'A Clockwork Orange' Strikes 40

Stanley Kubrick's adaptation remains influential—but not for all the reasons we expect.

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>Warner Bros

On Saturday, the New York Times ran an opinion piece about the concept of a morality pill, a theoretical-but-apparently-not-implausible panacea for humankind's ethical shortcomings. Think Chicken Soup for the Absent Soul. Of all the possible meditations on free will and human reform, the one cultural allusion the authors made in the article was to A Clockwork Orange, referencing both the novel by Anthony Burgess and the film by Stanley Kubrick.

The article explained that Kubrick's film, which was released in America 40 years ago today, had set off a debate at the time over whether it would ever be virtuous or permissible to use science to deprive someone violent of free will. It's not surprise fact that this debate hasn't gone away, given that A Clockwork Orange has never gone away. The film's legacy has been chewed over plenty, and at 40, it remains many things: a cultural touchstone, a blueprint for artistic emulation and fashionable imitation. Decades later, the diffusion of the film's iconography through pop culture continues unrelentingly; its images have been copped and borrowed by everyone from David Bowie and Led Zeppelin to Madonna, Lady Gaga, The Simpsons, Usher, and Metallica.

Pauline Kael dubbed the film "a porno-violent sci-fi comedy." She was criticizing the movie, but she was, in a way, right.

And yet A Clockwork Orange remains in some ways misunderstood, and some of its innovations still haven't been given enough due: its strength as a genre-less film, its insurgent marketing plan, its stylized violence, and its unprecedented use of music, all of which shaped both film and pop culture as well as influenced society at-large for decades to come.

We can get a glimpse of the film's prismatic legacy in the rankings from American Film Institute, which, while not to be taken too seriously, speak to a broader misrepresentation of the film over time. For example: despite sharing very few traits with many of the action flicks or tense, slow-simmered classics that gum up the AFI Top 100 Thrills list, the film is ranked No. 21 on the list. And despite not being (by any acclamation) a science-fiction film, A Clockwork Orange is ranked No. 4 on the AFI Best Sci-Fi List.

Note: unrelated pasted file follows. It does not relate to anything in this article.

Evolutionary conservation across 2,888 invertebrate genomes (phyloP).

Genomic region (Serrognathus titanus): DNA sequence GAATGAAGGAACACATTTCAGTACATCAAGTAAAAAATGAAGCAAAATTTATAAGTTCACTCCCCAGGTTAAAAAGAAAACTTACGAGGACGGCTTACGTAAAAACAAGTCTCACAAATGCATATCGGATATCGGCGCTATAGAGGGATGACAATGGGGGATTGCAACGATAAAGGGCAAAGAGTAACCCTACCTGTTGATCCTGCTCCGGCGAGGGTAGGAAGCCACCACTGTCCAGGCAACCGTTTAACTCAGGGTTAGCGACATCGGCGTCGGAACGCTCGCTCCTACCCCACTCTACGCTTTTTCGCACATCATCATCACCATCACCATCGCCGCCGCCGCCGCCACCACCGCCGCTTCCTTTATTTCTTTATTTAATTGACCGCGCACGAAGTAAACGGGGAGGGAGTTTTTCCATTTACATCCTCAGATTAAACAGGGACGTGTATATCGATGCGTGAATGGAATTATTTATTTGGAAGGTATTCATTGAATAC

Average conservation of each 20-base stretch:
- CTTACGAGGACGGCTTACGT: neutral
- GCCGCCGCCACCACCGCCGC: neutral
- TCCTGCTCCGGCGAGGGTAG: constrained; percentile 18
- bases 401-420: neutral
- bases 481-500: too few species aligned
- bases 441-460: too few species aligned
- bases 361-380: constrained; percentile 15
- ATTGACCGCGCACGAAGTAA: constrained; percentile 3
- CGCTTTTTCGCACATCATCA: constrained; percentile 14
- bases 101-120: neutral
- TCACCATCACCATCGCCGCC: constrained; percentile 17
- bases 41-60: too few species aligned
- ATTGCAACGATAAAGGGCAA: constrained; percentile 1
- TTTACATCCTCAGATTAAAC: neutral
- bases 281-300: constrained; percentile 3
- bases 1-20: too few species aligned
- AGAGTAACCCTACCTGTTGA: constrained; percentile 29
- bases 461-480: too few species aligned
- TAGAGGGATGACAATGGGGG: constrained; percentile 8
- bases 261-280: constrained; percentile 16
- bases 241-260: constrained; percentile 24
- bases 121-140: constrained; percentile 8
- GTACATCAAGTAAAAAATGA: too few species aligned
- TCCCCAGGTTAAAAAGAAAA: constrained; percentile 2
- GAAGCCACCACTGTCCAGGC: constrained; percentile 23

Mike Kaplan, who was Kubrick's aide-de-camp and the film's promotional master—"before 'marketing' had entered the industry vernacular" he explains—takes umbrage at the designation of the film in any category.

"He [Kubrick] was incapable of making a pure genre movie—too smart—though many were mistakenly promoted that way," Kaplan says. " Clockwork doesn't fit into the traditional 'science fiction' or 'violent' category, which was attempted to expand the audience after its successful initial campaign. Everyone wanted to fit Stanley and the film in a pigeonhole."

Well, almost everyone. At the time of its release, critic Pauline Kael scathingly dubbed the film "a porno-violent sci-fi comedy." She was criticizing the movie, but she was right to recognize it belonged to no single genre. Its varying themes and social satire, its portrayal of government, politicians of both the left and right, church, family, friendship, and many other instruments of society as broken or impotent, went beyond the normal bounds of most films of its era. The use of Nadsat, the slang Burgess invented for the novel and Kubrick later adapted, kept the film from being moored to the time period of its release (although many other stylistic cracks allow some light through). The film's violence garnered it an X-rating and, following a surge of protests and copycat crimes, Kubrick withdrew the film in the United Kingdom, a ban that lasted just beyond until his death in 1999, lending it its cultish aura.

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Adam Chandler is a senior associate editor at The Atlantic, where he covers global news.

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